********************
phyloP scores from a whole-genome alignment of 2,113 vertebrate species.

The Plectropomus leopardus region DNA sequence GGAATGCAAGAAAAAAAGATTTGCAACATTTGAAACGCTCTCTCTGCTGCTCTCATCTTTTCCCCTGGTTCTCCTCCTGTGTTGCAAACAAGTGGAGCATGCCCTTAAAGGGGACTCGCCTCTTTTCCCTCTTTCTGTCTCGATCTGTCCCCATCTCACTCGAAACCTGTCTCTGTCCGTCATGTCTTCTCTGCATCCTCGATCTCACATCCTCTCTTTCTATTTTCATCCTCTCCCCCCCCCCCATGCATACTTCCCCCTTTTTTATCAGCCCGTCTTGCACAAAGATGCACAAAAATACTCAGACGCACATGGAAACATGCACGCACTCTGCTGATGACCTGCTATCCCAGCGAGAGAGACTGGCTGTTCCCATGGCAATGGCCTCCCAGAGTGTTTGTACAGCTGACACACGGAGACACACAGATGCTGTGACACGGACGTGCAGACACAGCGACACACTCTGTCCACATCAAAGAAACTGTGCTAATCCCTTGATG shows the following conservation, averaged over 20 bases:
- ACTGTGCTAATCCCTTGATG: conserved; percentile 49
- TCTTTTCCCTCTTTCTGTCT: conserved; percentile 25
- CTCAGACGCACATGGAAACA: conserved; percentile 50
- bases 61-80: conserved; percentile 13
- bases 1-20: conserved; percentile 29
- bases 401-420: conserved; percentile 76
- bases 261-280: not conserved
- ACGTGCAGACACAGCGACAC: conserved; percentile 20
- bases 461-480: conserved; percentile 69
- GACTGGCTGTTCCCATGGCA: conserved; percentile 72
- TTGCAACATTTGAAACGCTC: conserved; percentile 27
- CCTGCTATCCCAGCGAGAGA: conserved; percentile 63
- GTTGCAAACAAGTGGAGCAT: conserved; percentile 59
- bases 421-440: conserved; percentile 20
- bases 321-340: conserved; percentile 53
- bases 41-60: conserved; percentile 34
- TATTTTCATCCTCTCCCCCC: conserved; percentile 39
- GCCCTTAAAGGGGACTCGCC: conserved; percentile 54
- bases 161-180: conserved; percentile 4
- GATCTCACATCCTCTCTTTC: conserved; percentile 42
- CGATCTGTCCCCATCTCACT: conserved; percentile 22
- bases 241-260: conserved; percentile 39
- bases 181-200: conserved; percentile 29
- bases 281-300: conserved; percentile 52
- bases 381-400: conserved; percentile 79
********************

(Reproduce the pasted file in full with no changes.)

phyloP scores from a whole-genome alignment of 2,113 vertebrate species.

The Plectropomus leopardus region DNA sequence GGAATGCAAGAAAAAAAGATTTGCAACATTTGAAACGCTCTCTCTGCTGCTCTCATCTTTTCCCCTGGTTCTCCTCCTGTGTTGCAAACAAGTGGAGCATGCCCTTAAAGGGGACTCGCCTCTTTTCCCTCTTTCTGTCTCGATCTGTCCCCATCTCACTCGAAACCTGTCTCTGTCCGTCATGTCTTCTCTGCATCCTCGATCTCACATCCTCTCTTTCTATTTTCATCCTCTCCCCCCCCCCCATGCATACTTCCCCCTTTTTTATCAGCCCGTCTTGCACAAAGATGCACAAAAATACTCAGACGCACATGGAAACATGCACGCACTCTGCTGATGACCTGCTATCCCAGCGAGAGAGACTGGCTGTTCCCATGGCAATGGCCTCCCAGAGTGTTTGTACAGCTGACACACGGAGACACACAGATGCTGTGACACGGACGTGCAGACACAGCGACACACTCTGTCCACATCAAAGAAACTGTGCTAATCCCTTGATG shows the following conservation, averaged over 20 bases:
- ACTGTGCTAATCCCTTGATG: conserved; percentile 49
- TCTTTTCCCTCTTTCTGTCT: conserved; percentile 25
- CTCAGACGCACATGGAAACA: conserved; percentile 50
- bases 61-80: conserved; percentile 13
- bases 1-20: conserved; percentile 29
- bases 401-420: conserved; percentile 76
- bases 261-280: not conserved
- ACGTGCAGACACAGCGACAC: conserved; percentile 20
- bases 461-480: conserved; percentile 69
- GACTGGCTGTTCCCATGGCA: conserved; percentile 72
- TTGCAACATTTGAAACGCTC: conserved; percentile 27
- CCTGCTATCCCAGCGAGAGA: conserved; percentile 63
- GTTGCAAACAAGTGGAGCAT: conserved; percentile 59
- bases 421-440: conserved; percentile 20
- bases 321-340: conserved; percentile 53
- bases 41-60: conserved; percentile 34
- TATTTTCATCCTCTCCCCCC: conserved; percentile 39
- GCCCTTAAAGGGGACTCGCC: conserved; percentile 54
- bases 161-180: conserved; percentile 4
- GATCTCACATCCTCTCTTTC: conserved; percentile 42
- CGATCTGTCCCCATCTCACT: conserved; percentile 22
- bases 241-260: conserved; percentile 39
- bases 181-200: conserved; percentile 29
- bases 281-300: conserved; percentile 52
- bases 381-400: conserved; percentile 79